Owning the political conversation

Owning the political conversation

Gazette Column
If feedback on my “caucus countdown” column is any indication, there is a lot of interest not only for a wider field of potential 2016 presidential candidates, but for the nation to have a broad conversation regarding the future of money in politics, the overall economy and, specifically, the middle class. And, as is usually the case, there is significant disagreement on how such conversations can be generated and spread. [caption id="attachment_216" align="alignright" width="300"] Massachusetts Sen. Elizabeth Warren celebrates on election night. (Elizabeth Warren/Flickr)[/caption] There is some thought a strong third party candidate on the left or right would be able to leverage the most influence; that those within either of the two large parties will be unable to rise above the star power of high-profile candidates. Some have pointed…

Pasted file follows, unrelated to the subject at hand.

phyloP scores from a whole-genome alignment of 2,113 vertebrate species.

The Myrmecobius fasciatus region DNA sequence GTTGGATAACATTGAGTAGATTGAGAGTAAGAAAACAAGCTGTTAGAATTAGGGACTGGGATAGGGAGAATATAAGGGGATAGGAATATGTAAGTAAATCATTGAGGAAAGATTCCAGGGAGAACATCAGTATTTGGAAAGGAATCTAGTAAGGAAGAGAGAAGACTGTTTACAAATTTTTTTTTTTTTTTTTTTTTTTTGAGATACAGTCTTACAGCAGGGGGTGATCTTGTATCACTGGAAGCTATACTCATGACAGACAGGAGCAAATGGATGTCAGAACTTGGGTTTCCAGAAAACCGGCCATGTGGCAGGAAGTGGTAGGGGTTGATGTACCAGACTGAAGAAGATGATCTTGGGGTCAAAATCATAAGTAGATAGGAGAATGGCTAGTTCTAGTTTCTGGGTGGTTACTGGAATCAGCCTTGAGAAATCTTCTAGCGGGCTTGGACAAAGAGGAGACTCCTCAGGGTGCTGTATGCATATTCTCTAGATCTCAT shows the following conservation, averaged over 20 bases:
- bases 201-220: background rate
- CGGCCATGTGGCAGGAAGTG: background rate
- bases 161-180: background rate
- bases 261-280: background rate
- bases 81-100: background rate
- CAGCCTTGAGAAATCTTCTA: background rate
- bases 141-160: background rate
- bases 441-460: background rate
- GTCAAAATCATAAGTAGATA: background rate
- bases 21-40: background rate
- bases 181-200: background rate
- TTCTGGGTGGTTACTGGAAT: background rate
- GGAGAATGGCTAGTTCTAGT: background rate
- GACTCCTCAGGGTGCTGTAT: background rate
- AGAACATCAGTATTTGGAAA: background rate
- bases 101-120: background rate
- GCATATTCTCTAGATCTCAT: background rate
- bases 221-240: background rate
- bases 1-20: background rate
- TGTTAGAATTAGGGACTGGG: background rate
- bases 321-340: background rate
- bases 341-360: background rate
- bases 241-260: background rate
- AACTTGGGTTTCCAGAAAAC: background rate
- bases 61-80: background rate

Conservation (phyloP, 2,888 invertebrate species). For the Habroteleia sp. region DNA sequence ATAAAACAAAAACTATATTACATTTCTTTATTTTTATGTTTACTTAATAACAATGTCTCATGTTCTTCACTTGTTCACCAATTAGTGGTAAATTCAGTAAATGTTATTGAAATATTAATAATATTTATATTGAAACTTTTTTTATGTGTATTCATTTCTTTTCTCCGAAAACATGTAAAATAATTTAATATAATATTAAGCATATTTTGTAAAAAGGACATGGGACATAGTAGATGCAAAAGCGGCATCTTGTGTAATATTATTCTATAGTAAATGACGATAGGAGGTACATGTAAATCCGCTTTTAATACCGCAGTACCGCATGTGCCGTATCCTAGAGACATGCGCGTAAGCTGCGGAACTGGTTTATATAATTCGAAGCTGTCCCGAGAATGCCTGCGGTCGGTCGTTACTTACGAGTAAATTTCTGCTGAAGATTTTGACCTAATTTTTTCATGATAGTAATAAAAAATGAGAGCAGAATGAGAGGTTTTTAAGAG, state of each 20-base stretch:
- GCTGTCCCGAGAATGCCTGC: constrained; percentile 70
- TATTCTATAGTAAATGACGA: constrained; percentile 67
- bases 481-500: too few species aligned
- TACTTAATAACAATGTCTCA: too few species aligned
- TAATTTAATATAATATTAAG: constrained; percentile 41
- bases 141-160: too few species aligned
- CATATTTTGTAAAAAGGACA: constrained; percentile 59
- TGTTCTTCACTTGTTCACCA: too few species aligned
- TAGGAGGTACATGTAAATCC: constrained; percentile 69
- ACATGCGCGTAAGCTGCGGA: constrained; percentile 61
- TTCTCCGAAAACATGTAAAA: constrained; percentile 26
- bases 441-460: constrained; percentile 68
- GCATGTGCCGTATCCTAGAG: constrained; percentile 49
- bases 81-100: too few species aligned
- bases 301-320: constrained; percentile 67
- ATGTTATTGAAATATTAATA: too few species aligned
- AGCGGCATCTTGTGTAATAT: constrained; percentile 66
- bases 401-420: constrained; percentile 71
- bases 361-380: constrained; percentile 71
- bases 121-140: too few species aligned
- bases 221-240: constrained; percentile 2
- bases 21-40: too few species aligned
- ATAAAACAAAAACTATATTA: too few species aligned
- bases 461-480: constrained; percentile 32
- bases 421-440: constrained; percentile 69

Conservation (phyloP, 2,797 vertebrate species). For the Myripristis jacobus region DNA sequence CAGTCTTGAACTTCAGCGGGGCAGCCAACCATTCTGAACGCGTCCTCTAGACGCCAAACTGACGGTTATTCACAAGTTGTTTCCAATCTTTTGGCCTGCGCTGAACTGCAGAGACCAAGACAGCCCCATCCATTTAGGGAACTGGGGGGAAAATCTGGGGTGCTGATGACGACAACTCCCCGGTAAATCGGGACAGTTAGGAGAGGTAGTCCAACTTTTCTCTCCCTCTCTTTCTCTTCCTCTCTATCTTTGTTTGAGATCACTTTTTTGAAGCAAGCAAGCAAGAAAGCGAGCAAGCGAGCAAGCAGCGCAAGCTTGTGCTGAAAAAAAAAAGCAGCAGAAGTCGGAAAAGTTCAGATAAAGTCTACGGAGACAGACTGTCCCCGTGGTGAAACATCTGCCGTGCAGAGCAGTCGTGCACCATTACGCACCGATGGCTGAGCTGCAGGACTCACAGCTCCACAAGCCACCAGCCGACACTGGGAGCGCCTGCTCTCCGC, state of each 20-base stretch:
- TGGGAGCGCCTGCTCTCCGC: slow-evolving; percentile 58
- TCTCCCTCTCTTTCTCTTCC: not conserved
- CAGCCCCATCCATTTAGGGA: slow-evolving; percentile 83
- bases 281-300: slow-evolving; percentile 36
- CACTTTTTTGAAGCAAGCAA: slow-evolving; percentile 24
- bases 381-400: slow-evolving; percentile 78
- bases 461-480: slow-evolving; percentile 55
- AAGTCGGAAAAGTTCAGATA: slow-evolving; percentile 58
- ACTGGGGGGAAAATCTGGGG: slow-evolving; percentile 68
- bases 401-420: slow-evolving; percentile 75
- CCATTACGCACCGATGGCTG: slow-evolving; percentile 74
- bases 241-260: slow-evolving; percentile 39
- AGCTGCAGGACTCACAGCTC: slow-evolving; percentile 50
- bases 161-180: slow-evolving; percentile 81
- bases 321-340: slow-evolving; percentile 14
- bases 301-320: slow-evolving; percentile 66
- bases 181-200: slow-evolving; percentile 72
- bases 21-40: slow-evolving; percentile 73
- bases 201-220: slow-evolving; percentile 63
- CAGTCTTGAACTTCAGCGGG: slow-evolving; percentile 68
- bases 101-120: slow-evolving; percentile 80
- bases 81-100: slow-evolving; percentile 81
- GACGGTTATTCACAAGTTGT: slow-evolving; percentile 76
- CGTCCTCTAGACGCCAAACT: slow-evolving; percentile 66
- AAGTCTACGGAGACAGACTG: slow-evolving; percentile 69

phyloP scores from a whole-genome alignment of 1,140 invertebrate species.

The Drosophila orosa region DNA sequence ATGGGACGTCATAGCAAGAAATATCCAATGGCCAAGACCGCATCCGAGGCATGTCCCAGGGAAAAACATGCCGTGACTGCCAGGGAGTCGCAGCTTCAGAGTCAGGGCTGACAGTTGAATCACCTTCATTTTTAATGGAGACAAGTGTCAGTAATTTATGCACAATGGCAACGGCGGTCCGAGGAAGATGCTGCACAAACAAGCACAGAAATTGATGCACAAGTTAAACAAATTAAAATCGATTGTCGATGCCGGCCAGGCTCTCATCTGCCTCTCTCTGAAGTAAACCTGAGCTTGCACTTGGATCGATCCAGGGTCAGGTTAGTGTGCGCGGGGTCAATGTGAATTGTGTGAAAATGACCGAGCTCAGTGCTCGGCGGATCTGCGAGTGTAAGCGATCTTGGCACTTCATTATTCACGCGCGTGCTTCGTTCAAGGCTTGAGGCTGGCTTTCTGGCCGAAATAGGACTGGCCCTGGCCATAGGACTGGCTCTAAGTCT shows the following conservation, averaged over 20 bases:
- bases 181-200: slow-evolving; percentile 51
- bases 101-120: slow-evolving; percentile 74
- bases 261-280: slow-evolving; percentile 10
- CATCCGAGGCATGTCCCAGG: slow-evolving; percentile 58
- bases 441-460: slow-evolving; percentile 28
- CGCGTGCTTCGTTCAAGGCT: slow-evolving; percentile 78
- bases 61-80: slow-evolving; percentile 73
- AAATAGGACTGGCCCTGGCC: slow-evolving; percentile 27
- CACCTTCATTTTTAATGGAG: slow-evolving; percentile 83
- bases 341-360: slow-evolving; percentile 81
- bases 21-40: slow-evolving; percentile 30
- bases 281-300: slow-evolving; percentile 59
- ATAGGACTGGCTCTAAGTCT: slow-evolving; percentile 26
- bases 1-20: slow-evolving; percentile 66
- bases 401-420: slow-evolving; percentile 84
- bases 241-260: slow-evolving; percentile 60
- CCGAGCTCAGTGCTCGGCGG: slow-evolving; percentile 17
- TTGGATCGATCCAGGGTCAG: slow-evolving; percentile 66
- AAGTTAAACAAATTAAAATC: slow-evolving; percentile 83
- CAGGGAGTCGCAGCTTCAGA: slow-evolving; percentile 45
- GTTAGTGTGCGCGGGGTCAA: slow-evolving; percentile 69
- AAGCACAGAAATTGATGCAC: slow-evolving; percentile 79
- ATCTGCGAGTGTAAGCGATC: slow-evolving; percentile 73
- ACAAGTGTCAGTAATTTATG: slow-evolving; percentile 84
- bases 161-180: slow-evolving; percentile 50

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The caucus countdown

The caucus countdown

Gazette Column
It is probably what most people think of — or at least what most people thought of eight years ago — when they consider the Iowa caucus. A handful of people are gathered around a conference table at the local library. There are a few handouts on the table top, flanked by packages of cookies. Hopes and concerns about the future of the country are on display, but the real tension in the room centers around speculation of a presumptive Democratic nominee and how such a situation could chill certain discussions in the Hawkeye State and beyond. “A lot of people are really eager to avoid a coronation of Hillary (Clinton) or another (Ralph) Nader fiasco,” said Jeffrey Cox, who actively has been gathering signatures to persuade Sen. Bernie Sanders,…
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